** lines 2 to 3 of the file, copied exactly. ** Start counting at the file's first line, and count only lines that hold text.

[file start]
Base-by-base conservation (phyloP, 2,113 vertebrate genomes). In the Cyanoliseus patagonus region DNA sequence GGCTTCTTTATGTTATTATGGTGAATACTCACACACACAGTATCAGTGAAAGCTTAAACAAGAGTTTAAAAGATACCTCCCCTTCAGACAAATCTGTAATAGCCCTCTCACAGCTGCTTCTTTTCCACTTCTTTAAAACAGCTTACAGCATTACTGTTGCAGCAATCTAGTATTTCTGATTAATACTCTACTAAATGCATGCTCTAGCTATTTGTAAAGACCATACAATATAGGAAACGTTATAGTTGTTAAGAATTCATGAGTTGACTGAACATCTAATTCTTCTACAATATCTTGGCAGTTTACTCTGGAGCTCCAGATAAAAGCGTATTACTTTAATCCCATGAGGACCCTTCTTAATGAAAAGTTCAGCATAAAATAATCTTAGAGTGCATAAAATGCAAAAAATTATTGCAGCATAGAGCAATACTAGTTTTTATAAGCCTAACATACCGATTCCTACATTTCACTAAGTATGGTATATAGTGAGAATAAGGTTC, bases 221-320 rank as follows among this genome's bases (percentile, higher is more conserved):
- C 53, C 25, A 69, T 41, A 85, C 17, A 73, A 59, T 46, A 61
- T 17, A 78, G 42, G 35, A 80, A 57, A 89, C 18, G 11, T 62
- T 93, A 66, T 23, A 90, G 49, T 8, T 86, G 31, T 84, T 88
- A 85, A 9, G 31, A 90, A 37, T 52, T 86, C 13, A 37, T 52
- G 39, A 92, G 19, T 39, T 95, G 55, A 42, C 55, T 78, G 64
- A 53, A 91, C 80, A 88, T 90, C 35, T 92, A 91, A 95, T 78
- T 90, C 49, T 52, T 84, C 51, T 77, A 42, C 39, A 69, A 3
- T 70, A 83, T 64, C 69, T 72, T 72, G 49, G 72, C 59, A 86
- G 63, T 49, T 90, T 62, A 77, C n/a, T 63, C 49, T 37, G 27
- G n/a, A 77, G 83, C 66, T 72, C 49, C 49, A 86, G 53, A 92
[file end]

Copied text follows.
- C 53, C 25, A 69, T 41, A 85, C 17, A 73, A 59, T 46, A 61
- T 17, A 78, G 42, G 35, A 80, A 57, A 89, C 18, G 11, T 62